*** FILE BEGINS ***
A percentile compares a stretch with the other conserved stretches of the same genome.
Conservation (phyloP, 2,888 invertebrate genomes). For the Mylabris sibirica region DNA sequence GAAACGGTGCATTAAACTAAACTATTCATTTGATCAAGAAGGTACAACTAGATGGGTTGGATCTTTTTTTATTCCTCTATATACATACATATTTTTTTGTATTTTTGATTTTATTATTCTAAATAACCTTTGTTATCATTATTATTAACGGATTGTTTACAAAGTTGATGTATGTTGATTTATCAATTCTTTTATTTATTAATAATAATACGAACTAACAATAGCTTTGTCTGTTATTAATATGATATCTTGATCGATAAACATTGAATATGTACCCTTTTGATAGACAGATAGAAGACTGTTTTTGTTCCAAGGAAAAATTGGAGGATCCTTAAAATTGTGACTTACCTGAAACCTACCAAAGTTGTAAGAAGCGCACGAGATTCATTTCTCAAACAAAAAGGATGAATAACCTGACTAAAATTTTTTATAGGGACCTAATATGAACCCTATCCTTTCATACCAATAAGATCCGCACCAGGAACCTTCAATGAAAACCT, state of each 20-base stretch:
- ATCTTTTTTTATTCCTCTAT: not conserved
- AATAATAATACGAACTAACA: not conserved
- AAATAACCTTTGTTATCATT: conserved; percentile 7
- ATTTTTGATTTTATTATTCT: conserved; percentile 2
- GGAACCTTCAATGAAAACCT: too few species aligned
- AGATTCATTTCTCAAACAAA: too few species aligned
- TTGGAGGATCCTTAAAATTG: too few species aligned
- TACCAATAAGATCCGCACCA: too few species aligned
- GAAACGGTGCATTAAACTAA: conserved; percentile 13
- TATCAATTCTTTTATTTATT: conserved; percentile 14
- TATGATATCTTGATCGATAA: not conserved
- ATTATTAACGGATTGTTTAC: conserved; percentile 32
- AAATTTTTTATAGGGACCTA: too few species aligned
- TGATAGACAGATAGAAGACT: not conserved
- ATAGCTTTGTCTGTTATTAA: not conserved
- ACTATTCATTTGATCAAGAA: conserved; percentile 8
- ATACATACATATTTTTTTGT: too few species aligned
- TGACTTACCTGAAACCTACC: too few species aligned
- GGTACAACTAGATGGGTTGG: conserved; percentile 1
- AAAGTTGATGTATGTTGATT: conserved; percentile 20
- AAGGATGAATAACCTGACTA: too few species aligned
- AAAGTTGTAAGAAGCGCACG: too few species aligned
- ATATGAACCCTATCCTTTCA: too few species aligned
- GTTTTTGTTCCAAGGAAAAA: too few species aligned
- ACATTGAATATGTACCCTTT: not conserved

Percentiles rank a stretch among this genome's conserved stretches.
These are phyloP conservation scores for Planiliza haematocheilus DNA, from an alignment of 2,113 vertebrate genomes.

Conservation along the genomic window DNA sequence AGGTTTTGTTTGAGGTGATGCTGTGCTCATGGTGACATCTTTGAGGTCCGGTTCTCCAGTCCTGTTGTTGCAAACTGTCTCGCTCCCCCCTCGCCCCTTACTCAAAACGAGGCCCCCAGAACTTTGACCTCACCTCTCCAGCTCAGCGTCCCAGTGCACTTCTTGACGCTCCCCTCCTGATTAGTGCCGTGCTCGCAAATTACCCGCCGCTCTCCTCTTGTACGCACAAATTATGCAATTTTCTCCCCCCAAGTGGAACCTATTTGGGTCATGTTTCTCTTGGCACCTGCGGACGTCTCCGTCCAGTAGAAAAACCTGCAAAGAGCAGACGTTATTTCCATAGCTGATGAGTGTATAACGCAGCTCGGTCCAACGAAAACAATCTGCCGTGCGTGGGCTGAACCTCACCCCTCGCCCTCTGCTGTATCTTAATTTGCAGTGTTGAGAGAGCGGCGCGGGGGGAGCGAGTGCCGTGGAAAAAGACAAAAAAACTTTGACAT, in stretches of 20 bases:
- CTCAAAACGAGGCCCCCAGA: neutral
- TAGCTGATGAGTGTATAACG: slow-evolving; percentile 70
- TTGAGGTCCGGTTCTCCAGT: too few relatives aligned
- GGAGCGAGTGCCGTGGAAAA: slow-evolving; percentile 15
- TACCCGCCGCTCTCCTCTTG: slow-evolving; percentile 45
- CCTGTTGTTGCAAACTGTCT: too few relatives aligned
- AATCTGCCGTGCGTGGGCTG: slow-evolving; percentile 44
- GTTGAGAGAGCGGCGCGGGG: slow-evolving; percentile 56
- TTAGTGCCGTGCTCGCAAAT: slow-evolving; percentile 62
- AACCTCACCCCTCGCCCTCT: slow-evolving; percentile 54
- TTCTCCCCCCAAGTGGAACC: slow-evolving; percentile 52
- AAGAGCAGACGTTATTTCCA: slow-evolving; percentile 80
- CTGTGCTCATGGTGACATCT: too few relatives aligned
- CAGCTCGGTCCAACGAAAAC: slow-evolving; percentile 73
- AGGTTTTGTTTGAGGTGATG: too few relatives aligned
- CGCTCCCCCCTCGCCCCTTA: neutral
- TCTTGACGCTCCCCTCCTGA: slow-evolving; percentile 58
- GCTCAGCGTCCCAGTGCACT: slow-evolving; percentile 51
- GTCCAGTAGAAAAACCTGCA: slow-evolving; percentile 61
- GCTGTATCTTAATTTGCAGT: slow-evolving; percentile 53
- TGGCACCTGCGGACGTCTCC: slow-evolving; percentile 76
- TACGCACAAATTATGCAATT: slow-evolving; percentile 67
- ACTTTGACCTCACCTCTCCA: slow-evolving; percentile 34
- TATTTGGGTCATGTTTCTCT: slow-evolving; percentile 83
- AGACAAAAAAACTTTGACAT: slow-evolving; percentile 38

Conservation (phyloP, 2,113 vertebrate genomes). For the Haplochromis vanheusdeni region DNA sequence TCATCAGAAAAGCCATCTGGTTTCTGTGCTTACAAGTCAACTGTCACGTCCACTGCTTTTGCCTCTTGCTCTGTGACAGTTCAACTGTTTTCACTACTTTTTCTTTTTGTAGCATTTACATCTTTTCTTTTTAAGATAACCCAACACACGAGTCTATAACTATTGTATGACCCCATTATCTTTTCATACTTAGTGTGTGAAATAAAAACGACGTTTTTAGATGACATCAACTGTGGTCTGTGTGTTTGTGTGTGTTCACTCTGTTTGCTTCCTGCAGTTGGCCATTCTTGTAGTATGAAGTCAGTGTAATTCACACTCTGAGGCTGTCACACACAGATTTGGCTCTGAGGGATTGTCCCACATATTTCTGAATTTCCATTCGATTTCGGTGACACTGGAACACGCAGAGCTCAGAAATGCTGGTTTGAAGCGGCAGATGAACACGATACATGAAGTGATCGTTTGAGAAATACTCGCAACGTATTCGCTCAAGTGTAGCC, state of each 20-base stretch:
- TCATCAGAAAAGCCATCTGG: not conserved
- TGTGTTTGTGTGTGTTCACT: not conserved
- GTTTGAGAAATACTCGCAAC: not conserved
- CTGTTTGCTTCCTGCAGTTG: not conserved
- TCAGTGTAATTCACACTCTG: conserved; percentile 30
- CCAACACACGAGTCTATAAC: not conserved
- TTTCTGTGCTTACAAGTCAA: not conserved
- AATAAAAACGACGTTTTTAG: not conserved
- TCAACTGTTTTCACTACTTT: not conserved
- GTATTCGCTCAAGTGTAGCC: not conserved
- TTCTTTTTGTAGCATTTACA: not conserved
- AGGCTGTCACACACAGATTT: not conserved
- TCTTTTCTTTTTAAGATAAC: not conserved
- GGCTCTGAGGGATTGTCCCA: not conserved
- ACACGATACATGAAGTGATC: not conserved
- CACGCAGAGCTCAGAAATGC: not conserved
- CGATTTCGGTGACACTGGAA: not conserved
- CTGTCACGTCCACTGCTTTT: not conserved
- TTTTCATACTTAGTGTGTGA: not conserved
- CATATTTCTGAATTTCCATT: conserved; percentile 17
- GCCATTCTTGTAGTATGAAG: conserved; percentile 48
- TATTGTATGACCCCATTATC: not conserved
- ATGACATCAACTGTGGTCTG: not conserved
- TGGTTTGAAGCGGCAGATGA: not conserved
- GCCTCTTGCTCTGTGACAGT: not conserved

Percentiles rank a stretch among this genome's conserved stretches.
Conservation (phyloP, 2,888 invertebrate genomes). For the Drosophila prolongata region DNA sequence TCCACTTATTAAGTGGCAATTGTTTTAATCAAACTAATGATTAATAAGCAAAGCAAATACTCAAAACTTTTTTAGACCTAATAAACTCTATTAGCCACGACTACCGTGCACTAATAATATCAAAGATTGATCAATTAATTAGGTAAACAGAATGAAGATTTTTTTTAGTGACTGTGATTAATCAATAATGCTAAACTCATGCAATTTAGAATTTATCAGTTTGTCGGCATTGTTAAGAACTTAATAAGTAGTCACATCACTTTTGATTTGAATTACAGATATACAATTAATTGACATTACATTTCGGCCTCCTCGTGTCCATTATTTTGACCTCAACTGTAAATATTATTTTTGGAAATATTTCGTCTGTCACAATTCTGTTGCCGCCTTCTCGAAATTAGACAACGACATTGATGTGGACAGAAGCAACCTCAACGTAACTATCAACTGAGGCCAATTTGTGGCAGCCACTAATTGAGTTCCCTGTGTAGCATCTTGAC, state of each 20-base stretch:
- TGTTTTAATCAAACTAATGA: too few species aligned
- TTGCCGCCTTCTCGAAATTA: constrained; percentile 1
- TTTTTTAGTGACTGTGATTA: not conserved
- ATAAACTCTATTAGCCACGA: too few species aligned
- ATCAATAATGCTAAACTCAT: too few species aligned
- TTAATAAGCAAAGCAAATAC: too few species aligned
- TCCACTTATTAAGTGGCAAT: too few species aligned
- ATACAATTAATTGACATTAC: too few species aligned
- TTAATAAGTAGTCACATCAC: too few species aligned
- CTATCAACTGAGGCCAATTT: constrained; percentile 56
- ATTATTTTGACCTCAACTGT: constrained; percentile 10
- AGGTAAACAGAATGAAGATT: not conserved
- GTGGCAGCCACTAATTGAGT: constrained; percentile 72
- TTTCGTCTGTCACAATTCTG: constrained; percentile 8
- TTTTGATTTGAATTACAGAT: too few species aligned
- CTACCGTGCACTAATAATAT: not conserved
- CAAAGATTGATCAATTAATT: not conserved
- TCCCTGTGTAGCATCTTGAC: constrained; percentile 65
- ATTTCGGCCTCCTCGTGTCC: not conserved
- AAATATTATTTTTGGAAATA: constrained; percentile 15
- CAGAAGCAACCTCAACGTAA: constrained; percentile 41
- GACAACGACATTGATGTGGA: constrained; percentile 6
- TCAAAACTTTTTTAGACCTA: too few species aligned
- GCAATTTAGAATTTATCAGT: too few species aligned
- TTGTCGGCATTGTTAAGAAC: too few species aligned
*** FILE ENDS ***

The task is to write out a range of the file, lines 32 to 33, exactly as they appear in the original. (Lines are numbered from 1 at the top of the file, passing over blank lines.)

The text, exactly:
- TAGCTGATGAGTGTATAACG: slow-evolving; percentile 70
- TTGAGGTCCGGTTCTCCAGT: too few relatives aligned